Getting around Portland is easy – you can take the light rail train or hop on a streetcar, bus or bike. A bike gets you everywhere easily and is a great way to explore the city. Portland’s bike share program, Biketown, compliments the many bicycle rental and tour companies’ offerings. MAX light rail trains are affordable, bike-friendly and covers most areas of the city and surrounding suburbs. If you want to take day trips, you’ll need a car to get to wine country, the Coast, Mount Hood or up the Columbia River Gorge.

Where to stay in the Portland Region

The Jupiter NEXT Hotel, Portland

One of the stylish rooms in the Jupiter NEXT Hotel (Jupiter NEXT Hotel)

One of the stylish rooms in the Jupiter NEXT Hotel (Jupiter NEXT Hotel)

With sweeping views of the historic Central Eastside to the glittering West Hills down to the glowing Tilikum Bridge up to the arch of the Fremont, upscale rooms at the NEXT offer unedited, unparalleled views of Portland. Each boutique hotel room offers spectacular city views, 60 inch flat screen tv, mini refrigerator, and high speed wifi. Your comfort zone in the middle of it all.

 

McMenamins’ Grand Lodge, Forest Grove 

McMenamins’ Grand Lodge, Forest Grove (McMenamins)

McMenamins’ Grand Lodge, Forest Grove (McMenamins)

This unique hotel offers both rooms and personality in abundance. Situated 25 miles west of Portland city, surrounded by green countryside, the Grand Lodge houses 90 artistic rooms, five restaurants, a luxurious spa and a beautiful outdoor pool. Ten miles outside of the hotel walls you'll find the Hagg Lake, where you can rent a boat or hike and bike on the surrounding trails.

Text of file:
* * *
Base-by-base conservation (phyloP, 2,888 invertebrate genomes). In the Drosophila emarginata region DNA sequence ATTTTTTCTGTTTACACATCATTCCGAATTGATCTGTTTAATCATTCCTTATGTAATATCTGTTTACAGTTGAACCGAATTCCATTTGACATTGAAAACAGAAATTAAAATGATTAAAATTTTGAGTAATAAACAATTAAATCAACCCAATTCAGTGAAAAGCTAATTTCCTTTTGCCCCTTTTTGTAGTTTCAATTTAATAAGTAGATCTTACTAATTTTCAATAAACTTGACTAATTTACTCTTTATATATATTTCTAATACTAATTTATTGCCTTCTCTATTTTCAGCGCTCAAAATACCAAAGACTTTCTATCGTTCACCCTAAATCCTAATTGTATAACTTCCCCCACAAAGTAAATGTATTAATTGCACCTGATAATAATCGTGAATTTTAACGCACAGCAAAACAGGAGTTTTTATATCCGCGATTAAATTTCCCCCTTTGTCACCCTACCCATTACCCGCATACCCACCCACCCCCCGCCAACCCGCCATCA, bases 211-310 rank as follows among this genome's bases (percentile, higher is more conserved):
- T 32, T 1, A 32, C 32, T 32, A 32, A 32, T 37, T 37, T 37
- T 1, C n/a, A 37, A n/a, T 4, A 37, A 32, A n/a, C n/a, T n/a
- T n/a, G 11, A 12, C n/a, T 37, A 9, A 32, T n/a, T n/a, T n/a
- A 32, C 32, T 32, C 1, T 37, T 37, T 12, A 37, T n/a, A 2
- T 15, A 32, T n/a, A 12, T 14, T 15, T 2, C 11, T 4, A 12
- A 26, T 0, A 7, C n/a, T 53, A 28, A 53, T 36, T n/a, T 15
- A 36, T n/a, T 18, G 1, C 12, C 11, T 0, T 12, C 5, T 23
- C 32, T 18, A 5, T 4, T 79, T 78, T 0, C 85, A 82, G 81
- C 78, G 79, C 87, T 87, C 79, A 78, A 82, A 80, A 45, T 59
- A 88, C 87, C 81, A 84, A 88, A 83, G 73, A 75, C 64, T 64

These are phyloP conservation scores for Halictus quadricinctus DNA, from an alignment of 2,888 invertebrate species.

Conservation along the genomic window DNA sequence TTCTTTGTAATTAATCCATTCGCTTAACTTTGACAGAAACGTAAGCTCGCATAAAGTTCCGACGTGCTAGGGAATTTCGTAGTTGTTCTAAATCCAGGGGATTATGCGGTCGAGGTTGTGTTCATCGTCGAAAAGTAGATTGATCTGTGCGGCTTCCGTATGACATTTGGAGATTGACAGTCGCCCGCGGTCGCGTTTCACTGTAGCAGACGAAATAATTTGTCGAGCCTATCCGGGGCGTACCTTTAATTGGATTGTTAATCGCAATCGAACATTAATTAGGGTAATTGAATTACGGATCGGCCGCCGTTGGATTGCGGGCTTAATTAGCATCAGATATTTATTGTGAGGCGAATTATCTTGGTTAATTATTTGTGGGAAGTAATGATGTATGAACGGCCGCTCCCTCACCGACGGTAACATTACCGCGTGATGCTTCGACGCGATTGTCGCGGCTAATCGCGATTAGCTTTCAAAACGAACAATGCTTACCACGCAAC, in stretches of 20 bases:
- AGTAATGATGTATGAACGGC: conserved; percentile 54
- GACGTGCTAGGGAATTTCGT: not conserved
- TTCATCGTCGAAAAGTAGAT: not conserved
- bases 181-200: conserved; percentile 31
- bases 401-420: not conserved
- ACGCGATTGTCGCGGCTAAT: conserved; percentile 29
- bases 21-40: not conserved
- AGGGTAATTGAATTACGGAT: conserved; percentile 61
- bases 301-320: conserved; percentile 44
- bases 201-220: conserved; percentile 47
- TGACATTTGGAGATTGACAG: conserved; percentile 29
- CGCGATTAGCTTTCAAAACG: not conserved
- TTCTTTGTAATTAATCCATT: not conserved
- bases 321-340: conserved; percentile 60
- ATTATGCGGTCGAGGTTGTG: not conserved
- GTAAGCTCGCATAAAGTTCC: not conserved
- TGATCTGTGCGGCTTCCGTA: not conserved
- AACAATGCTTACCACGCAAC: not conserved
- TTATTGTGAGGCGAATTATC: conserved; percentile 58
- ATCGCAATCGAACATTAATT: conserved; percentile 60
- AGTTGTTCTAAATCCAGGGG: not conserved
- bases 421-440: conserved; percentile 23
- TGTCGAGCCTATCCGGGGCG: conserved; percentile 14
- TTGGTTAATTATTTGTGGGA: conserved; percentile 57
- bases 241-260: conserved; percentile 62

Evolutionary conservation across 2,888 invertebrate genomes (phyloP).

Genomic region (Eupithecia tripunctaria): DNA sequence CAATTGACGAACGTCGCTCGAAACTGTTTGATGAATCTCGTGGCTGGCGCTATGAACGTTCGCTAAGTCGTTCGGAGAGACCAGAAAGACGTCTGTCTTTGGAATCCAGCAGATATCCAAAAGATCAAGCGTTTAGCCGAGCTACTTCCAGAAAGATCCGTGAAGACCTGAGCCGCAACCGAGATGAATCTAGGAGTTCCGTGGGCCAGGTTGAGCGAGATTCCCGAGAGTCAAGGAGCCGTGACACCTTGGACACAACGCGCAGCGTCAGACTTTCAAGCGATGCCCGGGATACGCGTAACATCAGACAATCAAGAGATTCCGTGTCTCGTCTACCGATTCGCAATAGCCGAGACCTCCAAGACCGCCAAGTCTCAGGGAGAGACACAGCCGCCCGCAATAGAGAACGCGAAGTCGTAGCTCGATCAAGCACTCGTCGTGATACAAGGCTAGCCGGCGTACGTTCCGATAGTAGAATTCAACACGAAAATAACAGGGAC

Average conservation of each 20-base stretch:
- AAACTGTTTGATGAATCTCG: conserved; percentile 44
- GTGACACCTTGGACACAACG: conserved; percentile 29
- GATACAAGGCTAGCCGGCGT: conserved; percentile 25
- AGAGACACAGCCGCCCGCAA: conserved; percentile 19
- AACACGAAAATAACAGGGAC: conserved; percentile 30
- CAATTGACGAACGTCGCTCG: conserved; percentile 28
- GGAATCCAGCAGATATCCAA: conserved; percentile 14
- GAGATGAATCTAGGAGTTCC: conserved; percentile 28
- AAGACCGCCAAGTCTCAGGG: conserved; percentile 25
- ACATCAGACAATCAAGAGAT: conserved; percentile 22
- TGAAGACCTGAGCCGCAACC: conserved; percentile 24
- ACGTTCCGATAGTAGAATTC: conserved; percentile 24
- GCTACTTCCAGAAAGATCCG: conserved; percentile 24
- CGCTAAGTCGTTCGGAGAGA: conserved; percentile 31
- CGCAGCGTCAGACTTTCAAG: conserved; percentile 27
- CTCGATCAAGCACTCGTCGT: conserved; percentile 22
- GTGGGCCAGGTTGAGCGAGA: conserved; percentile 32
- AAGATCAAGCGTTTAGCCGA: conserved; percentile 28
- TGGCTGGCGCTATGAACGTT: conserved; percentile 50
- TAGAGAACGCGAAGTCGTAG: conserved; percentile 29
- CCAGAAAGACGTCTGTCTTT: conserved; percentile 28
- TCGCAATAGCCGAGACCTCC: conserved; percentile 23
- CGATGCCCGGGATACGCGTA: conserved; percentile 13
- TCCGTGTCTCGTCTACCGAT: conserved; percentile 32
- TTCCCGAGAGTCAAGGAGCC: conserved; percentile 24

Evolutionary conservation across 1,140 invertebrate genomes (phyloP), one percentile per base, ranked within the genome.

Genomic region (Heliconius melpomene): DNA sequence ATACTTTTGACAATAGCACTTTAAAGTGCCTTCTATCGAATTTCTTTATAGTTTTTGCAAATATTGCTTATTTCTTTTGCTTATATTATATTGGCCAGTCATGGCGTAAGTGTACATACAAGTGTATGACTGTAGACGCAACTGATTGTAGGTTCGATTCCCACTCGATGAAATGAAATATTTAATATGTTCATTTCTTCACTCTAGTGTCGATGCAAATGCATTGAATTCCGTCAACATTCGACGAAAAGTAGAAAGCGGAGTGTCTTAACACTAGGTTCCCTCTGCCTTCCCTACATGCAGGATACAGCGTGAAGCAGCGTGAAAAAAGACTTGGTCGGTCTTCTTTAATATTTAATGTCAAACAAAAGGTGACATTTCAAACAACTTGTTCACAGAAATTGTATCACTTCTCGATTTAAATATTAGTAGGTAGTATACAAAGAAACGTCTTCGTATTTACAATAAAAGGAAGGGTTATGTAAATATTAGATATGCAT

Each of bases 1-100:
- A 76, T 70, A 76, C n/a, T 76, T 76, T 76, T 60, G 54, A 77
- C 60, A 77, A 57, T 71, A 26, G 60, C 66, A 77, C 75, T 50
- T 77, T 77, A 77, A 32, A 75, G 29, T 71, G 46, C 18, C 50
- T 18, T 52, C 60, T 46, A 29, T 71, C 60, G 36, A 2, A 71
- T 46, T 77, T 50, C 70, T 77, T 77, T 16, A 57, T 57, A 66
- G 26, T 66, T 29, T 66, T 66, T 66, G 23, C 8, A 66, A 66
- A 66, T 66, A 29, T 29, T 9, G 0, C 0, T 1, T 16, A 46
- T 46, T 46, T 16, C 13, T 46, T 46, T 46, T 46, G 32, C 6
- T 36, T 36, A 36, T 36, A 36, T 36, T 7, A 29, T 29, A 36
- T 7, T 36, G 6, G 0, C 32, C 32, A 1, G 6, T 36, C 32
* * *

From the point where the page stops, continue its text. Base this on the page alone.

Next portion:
Timberline Lodge, Mt Hood

Timberline Lodge, Mt Hood (Mthoodterritory.com)

Timberline Lodge, Mt Hood (Mthoodterritory.com)

Perched on the south side of Mt Hood, 60 miles east of Portland, Timberline Lodge served as a location in Kubrick’s The Shining. The historic ski lodge has a rustic feel, with a stone fireplace, exposed wood beams and breathtaking views of the mountains and the stunning national forest. Add its pub, restaurant and resident St. Bernards, Bruno and Heidi, it’s the perfect winter (or anytime) bolthole for miles.

4 wild ways to explore Portland's great outdoors

1. By bike

Cycling in Willamette Valley (Mthoodterritory.com)

Cycling in Willamette Valley (Mthoodterritory.com)

For a backcountry cycling adventure, follow the Northwest Skyline Boulevard to Sauvie Island starting from Wallace Park along wild, wooded trails into the stretches of countryside to this rural sanctuary, where you’ll see pumpkin patches and peach orchards. For a mellow ride, opt for the six-mile path along the Willamette Greenway Bike Trail.